Jean Tower - Tech Learning

Jean Tower

BYOT and 1:1 are on the docket in this Massachusetts district.
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Jean Tower, CoSN Board Chair-elect, Chief Technology Officer of Public Schools of Northborough and Soutborough, MA

At the recent CoSN conference in Washington, DC, I had the pleasure of talking with CoSN Board Chair-elect Jean Tower about her life as a CTO and as a board member of CoSN.

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Why did you decide to join the board of CoSN?

We had started an advocacy group in my state where we focused on professional development. Soon after we formed this group, I met CoSN’s CEO, Keith Krueger. We talked about CoSN and I saw it was a perfect fit for our goals. We became a state chapter in 2006. From the very beginning, I started volunteering on CoSN committees. They bring a national perspective that we can then get to interpret at the local level.

CoSN is my professional home. They provide resources to develop real tech leadership. Also, as members, our schools have unlimited access to CoSN resources.

Can you provide an example of how your membership to CoSN has helped you develop specific initiatives in your district?

One example of how our district has benefited from our CoSN membership was in developing our BYOT program. Several years ago, we talked to Bailey Mitchell about his BYOT initiative and he was very generous with what he shared with us. He gave us their roadmap, showed us videos from classrooms, gave us copies of their policies. We rolled all of this information into a whole BYOT strand for our professional development sessions, and we are now doing small pilots and preparing for a larger roll-out.

The technical piece was easy, but we had to get buy-in from the teachers and parents. If teachers aren’t ready to teach that way, and parents don’t like it, it won’t work. I went out and spoke to every group—from conferences to Rotary Club meetings. I present to every school committee—I need to—and CoSN has helped with that. They helped give me the knowledge and perspective.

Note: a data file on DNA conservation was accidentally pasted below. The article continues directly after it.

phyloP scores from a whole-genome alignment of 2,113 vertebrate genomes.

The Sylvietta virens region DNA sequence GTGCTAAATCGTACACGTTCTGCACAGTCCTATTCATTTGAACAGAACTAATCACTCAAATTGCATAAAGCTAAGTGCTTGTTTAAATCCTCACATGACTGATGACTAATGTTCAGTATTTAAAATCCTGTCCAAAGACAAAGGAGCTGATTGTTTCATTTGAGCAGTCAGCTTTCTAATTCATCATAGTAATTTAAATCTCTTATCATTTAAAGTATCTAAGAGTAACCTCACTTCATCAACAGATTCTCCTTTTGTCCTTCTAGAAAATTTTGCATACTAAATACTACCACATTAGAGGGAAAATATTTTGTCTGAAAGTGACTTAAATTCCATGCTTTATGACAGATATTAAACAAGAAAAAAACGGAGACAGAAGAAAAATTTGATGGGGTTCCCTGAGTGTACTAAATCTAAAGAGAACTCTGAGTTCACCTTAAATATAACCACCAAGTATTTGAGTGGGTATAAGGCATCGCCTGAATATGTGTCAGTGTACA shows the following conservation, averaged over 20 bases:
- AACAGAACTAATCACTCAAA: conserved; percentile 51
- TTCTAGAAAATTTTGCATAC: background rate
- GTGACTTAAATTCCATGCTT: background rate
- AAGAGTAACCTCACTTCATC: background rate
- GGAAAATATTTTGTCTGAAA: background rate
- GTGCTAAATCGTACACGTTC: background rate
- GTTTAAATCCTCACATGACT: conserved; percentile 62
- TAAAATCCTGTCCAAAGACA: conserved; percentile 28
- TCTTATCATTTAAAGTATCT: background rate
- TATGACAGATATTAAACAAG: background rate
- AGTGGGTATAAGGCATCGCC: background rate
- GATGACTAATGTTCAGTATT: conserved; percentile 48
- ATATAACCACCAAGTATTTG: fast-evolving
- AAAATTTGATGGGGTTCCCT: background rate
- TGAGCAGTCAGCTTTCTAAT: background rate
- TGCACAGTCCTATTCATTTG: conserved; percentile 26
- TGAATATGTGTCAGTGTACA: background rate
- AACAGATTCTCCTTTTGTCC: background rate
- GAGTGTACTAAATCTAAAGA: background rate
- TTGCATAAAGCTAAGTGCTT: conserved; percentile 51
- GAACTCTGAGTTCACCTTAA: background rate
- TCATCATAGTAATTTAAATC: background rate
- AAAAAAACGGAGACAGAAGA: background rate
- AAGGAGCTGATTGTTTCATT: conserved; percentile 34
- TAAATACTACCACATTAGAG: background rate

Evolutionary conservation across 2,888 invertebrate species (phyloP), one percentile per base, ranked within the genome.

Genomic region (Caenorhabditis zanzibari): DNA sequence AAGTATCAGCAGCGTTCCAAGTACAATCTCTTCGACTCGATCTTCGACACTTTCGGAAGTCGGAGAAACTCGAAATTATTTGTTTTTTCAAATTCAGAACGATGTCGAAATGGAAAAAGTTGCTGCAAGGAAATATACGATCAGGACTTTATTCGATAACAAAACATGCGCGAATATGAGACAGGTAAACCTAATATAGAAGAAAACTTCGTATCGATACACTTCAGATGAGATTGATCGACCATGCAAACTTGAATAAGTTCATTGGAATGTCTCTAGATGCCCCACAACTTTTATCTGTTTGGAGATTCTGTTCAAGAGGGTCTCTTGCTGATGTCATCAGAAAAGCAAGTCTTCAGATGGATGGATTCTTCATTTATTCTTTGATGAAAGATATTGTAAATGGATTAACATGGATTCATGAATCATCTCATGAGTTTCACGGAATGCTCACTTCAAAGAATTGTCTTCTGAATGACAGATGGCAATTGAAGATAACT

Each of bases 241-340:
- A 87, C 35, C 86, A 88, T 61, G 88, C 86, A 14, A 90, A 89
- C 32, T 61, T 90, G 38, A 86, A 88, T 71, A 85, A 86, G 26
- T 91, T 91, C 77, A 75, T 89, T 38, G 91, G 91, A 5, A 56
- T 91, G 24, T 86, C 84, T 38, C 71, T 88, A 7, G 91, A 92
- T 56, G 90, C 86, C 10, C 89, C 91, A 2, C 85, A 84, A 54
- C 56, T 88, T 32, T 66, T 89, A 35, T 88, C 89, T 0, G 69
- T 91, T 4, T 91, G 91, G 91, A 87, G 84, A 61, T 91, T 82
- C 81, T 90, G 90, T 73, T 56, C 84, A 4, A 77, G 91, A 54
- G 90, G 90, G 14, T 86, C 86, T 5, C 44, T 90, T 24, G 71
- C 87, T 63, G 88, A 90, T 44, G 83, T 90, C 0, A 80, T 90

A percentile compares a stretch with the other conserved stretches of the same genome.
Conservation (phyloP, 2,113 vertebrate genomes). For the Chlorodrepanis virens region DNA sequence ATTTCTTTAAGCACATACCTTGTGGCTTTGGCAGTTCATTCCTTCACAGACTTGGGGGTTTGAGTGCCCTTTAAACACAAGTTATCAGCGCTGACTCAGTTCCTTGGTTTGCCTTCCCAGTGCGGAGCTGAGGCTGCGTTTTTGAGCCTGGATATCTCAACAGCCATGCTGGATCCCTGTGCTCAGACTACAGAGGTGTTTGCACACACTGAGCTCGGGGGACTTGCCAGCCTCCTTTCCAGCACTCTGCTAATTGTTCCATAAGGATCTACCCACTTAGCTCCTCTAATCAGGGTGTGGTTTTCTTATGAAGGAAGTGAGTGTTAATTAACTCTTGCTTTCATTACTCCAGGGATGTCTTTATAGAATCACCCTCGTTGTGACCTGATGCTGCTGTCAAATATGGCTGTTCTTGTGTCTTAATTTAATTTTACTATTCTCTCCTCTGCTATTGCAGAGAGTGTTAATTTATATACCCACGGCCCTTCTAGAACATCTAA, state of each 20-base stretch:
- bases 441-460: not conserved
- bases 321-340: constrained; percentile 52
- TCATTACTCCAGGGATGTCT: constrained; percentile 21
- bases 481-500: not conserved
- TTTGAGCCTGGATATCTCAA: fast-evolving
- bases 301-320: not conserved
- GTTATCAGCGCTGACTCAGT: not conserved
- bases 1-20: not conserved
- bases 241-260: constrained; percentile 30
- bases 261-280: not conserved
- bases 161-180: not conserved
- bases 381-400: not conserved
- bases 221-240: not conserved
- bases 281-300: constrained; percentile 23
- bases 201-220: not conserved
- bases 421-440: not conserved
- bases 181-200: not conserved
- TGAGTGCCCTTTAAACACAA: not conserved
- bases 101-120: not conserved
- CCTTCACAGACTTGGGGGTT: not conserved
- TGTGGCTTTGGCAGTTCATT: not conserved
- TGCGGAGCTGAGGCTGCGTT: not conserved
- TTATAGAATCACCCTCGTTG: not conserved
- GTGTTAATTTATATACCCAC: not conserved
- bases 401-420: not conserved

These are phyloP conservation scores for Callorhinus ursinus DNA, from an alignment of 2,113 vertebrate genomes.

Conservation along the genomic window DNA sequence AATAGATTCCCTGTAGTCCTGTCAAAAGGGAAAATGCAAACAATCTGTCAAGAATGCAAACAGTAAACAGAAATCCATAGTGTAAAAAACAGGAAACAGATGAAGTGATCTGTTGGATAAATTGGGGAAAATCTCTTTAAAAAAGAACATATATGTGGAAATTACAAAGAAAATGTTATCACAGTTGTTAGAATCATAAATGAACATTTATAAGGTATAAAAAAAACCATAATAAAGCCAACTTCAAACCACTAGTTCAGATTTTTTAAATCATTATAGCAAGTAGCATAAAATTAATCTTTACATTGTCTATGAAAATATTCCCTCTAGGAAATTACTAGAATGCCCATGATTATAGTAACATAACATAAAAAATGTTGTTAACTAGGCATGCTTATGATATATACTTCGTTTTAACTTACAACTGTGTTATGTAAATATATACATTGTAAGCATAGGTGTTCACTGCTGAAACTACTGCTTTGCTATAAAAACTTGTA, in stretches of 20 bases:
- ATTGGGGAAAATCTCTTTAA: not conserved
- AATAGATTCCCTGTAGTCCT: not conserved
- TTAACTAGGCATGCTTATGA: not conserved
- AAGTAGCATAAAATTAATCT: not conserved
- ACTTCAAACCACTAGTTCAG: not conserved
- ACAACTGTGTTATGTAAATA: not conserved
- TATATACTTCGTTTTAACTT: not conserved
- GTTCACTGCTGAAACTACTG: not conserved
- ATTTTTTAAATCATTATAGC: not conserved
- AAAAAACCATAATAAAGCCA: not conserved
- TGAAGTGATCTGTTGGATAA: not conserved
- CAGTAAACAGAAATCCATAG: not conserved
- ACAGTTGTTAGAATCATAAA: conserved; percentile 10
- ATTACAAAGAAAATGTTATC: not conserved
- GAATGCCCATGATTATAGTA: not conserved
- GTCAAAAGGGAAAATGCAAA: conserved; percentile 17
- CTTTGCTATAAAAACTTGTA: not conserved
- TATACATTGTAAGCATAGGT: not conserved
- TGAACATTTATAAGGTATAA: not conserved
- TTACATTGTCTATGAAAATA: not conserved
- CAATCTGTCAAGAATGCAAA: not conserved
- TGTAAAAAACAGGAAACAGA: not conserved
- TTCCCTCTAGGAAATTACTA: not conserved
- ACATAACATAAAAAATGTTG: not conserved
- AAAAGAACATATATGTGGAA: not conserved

How has your job changed in recent years as a CTO?

The CoSN Framework of Essential Skills and the certification program have been invaluable. When I started my job as CTO, school districts were more concerned that CTOs knew the tech part. Now, my job is more about the vision. It’s been a slow evolution, but 20 years ago, I strung every wire. Today, I sit at the cabinet level.

I would recommend educators interested in becoming a CTO to explore the CoSN CTO certification program. This is a great tool to learn what the job description is, how they can develop their leadership skill set to do their job, and how to help educate administration on the expectations of that job. The best strategies for becoming this kind of leader are to learn how to delegate and when to delegate. Don’t own everything. Also, look for good support people. I look for the right attitude and right work ethic; you can train the technology part.

What changes would you like to see in edtech?

Policy wise, I would like to see government restore funding for tech. When I hear them say we can pull funding from other areas, like special education money, I think that’s a hard sell when they don’t have enough money either.

I’d also like to see some realization that online assessments will be very challenging for many schools. It is going be impossible by 2014. My colleagues are planning a bandwidth test to show just how difficult this will be to deploy all online tests on the same day.

All of these assessments suck up computer learning time. They need to consider a blended approach and take into account a broader picture. One high-stakes test doesn’t give you a full evaluation of each student. We do a lot of other types of assessment in our district and put those in our data warehouse, but the state isn’t interested.

What are you most excited about in edtech?

BYOT and 1:1 are really growing. They’re forcing pedagogy change, which goes hand-in-hand with more student-driven learning. These programs allow teachers to differentiate. As we move to BYOT in my district in Massachusetts, which is fairly affluent, many students will bring their own devices, and the school will make up the difference.

We did a work session where we identified the biggest BYOT concerns, and equity bubbled to the top. We worked on local grants, looked at EETT funding, and are trying to bring together the network providers and hardware providers to put together an affordable leasing option for families.

Jean will be speaking at the 2012 Boston Tech Forum on "21st Century School Leadership: The Key Ingredient." 

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